Babies and toddlers
Baby walkersBasically a frame on wheels, a baby walker is a piece of play equipment designed to support a baby who is not yet able to walk.
Because babies in walkers are much more mobile they can readily get themselves into dangerous situations, which can lead to serious injury.
In 2004, at the Children’s Hospital Emergency Department in Westmead, Sydney, 12% of injuries involving nursery furniture were due to baby walkers.
If you still want to use a baby walker, follow these tips to minimise risks.
Baby bath cradles and seatsBy allowing a parent two free hands while bathing baby, bath cradles and seats seem a good idea. But babies have drowned using these bath aids.
Both seats and cradles carry the danger of babies slipping or tipping into the water and bath seats also carry a danger of children becoming trapped and submerged in the bath water.
With drowning the leading cause of death to children under five years, no young child should ever be left unsupervised in a bath. But these products give the illusion of security, and as a result carers can mistakenly answer a phone call, or race out to pick up a forgotten item.
Bean bagsYoung children have died by inhaling the small polystyrene beads contained in bean bags and babies and young children are at risk of suffocation if placed on bean bags.
If you have any products with these beads including bean bags, pet beds, bean-filled soft toys and pool bean bags, you should ensure that the filling is not accessible to children.
Toy boxesKids create mess and you want them to learn to clean it up, so what’s harmful about something as traditional as a toy box? The lid.
Injuries and deaths of young children have been recorded in Australia and overseas from toy box lids falling onto a child’s head or neck. Children can also become trapped inside.
Kids up to two years are most at risk here, so if you have a box, the safest thing to do is remove the lid.
Jolly jumpersBaby jumpers, often known as ‘jolly jumpers’, support a baby who is not yet able to stand in a seat which is hung from a door frame or tripod. Babies’ feet can then touch the floor allowing them to bounce up and down.
However, the door clamps can break, causing a baby to fall and older children can cause harm by pushing the baby into the doorway.
Any toy, part of toy or object small enough to fit into a film canisterBusy little fingers and developing minds like nothing better than exploring the world by pulling things apart and sticking them in the mouth. But if the part is small it can easily become lodged in a child’s airway and cause choking.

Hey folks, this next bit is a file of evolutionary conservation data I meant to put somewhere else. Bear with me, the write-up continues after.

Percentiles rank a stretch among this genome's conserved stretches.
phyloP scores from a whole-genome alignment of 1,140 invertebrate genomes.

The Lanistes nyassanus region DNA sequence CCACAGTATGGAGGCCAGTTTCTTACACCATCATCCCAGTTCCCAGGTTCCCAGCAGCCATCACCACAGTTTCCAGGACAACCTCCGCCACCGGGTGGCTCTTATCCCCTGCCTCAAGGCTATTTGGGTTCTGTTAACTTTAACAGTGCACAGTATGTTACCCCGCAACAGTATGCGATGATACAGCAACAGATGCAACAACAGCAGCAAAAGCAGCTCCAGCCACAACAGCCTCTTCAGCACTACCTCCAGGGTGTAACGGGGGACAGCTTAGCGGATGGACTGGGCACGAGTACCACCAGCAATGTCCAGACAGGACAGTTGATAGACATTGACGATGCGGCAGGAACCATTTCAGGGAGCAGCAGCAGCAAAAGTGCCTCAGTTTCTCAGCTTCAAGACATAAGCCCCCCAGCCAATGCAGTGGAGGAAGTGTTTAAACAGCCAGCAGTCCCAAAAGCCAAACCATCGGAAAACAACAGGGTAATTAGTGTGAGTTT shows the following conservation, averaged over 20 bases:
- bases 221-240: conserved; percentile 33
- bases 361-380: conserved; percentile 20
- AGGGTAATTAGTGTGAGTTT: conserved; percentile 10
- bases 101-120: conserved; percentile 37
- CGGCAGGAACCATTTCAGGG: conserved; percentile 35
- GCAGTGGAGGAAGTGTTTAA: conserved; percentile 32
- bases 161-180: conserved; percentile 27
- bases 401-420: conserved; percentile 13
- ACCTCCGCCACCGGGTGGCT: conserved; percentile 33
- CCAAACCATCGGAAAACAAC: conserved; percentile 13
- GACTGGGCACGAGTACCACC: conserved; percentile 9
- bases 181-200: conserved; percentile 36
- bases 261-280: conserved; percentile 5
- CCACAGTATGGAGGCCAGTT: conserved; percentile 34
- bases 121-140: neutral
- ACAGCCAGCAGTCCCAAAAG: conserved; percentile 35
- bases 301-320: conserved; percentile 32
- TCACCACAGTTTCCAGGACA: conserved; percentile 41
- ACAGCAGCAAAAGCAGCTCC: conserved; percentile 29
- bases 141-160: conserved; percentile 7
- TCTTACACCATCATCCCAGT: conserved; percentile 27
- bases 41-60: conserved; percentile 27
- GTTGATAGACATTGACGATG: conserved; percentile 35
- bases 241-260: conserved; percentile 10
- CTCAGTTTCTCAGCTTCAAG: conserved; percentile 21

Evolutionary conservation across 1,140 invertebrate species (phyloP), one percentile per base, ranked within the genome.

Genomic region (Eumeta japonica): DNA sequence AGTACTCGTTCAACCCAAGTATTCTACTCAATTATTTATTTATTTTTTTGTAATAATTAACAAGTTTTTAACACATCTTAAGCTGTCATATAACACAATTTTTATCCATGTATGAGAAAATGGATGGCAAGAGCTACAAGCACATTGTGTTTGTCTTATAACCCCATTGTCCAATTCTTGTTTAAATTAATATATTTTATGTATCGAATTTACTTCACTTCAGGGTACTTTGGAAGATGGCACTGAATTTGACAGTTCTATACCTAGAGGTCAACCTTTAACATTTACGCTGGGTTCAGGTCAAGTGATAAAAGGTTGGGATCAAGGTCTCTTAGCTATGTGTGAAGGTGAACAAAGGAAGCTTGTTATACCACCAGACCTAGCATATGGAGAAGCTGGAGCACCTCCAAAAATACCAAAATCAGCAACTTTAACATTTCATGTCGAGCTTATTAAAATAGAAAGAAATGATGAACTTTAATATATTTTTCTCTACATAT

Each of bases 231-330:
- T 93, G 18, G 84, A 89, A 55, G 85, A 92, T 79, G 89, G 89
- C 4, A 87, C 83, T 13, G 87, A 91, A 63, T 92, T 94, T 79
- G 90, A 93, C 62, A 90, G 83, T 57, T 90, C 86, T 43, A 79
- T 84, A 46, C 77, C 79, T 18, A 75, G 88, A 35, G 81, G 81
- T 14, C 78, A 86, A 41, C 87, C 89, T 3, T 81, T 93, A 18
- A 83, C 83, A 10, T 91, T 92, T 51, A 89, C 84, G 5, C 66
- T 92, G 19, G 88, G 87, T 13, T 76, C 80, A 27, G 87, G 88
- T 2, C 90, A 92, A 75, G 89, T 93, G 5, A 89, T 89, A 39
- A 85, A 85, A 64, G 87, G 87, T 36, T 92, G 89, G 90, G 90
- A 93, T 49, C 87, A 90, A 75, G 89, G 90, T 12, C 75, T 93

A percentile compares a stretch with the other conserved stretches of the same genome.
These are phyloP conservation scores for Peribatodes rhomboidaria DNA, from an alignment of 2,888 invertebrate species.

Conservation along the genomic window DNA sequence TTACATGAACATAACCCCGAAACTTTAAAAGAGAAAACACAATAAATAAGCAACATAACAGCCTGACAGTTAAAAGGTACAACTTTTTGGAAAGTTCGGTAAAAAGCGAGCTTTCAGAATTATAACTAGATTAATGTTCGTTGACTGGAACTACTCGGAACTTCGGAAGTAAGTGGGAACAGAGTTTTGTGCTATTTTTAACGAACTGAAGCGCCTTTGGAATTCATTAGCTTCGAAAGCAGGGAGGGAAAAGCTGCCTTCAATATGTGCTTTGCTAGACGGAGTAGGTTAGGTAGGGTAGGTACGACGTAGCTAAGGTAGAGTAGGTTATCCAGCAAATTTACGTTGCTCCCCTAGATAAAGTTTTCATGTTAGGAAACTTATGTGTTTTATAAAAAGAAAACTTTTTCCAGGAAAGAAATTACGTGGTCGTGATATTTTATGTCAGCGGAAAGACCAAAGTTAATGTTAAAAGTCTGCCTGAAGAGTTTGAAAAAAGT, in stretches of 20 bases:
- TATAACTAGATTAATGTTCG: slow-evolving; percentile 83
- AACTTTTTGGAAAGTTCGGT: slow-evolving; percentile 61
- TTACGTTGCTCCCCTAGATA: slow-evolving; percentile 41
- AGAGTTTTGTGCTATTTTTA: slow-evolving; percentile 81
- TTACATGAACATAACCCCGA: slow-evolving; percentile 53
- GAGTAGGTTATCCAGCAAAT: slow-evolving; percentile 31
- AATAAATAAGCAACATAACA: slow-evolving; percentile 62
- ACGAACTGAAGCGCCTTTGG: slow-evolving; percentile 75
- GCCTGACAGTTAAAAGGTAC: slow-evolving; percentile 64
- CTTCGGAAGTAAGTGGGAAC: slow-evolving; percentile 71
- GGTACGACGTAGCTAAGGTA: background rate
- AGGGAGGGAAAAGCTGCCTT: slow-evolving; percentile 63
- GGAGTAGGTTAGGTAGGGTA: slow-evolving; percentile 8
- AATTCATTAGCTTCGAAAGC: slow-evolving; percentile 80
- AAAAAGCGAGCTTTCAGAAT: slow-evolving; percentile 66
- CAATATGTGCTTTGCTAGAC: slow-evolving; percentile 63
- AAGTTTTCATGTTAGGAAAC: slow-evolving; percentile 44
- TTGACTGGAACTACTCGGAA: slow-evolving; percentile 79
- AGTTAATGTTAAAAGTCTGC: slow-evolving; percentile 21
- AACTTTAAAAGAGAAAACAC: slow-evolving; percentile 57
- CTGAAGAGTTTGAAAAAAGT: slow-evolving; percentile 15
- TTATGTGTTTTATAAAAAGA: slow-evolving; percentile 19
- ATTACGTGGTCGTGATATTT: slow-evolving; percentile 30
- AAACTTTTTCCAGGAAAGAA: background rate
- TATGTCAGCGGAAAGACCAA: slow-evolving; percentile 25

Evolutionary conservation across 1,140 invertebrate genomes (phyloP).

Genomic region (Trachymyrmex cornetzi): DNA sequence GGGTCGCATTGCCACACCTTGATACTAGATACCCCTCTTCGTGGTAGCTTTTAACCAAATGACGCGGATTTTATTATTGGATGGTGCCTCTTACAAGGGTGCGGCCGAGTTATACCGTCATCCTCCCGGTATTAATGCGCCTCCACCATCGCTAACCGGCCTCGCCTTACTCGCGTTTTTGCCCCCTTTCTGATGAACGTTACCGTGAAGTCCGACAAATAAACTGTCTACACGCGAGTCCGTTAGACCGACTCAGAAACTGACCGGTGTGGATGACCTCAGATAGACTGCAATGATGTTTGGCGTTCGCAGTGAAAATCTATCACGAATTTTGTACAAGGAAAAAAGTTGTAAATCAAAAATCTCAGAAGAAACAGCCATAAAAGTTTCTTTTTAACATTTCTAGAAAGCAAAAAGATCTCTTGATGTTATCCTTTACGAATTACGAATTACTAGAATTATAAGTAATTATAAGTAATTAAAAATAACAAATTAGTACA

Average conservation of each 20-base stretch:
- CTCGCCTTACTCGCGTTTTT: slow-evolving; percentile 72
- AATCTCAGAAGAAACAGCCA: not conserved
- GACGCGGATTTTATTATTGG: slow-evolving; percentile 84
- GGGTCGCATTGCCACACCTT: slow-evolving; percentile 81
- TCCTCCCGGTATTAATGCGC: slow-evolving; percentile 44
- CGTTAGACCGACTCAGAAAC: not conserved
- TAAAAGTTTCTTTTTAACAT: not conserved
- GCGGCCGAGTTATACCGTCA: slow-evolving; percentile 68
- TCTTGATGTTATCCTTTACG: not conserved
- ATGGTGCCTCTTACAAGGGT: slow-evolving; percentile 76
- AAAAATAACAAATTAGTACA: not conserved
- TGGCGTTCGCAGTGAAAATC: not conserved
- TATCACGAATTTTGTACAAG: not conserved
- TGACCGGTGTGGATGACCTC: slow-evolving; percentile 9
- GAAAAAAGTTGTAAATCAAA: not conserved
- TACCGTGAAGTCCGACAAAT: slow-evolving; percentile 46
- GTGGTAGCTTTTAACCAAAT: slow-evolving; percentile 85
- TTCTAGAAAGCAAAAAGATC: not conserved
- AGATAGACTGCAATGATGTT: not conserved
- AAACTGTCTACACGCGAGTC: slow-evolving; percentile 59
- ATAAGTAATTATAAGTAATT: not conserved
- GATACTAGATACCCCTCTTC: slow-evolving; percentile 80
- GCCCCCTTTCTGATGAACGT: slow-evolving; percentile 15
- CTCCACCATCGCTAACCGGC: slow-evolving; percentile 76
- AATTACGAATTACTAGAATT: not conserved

Small balls, pieces from board games, toy darts, loose buttons, coins, dolls’ eyes, bells, wheels, lollypops, small construction blocks, burst or uninflated balloons and batteries are all items that have caused children to choke.
The rule of thumb is, if it fits into a 35mm film canister or is smaller than a ping pong ball, if unsupervised, it’s a risk to young children.
Cot frills, bumpers, pillows or quiltsA pretty cot with all the trimmings looks great in the pictures — but frills, bumpers, doonas, pillows and quilts all place babies at risk of suffocation.
Sudden Infant Death Syndrome (SIDS) research indicates the safest cot for a baby has a firm mattress, a securely fitted sheet and blanket and nothing else.
Projectile toysProjectile toys, particularly suction darts in target gun sets, can be a choking danger to children and many are illegal. Impact from the projectile can also cause injury.
In 2004, 17 children in Western Australia alone required hospital treatment following injury from projectile toys.
TrampolinesOkay, they can be fun exercise and help develop co-ordination and balance skills but trampolines are also the cause of many injuries to children, most commonly fractures and sprains to the arm.
Usually injuries occur at home when children fall off or hit the side of the trampoline, but there also are risks for young children who can wander underneath and get hit when another child bounces above.
To make a trampoline safer, at a minimum pad the upper frame and springs and ensure the surface area around the trampoline is soft. You can also get trampolines with safety nets.
As children under six should always be supervised on the trampoline, and trampolines also require regular inspection and maintenance, unless you have a lot of time you should think twice before putting one in your backyard.
Bunk bedsThey are great space savers, particularly if you live in a flat or a small house, but bunk beds are also associated with significant injury rates due to falls or children jumping from the top bunk during play.
We say you’re better off with a more crowded bedroom, but if you think these are essential, we recommend children under the age of nine not be placed in bunk beds and guard rails be permanently attached to the top bunk.
Extracted from http://www.choice.com.au
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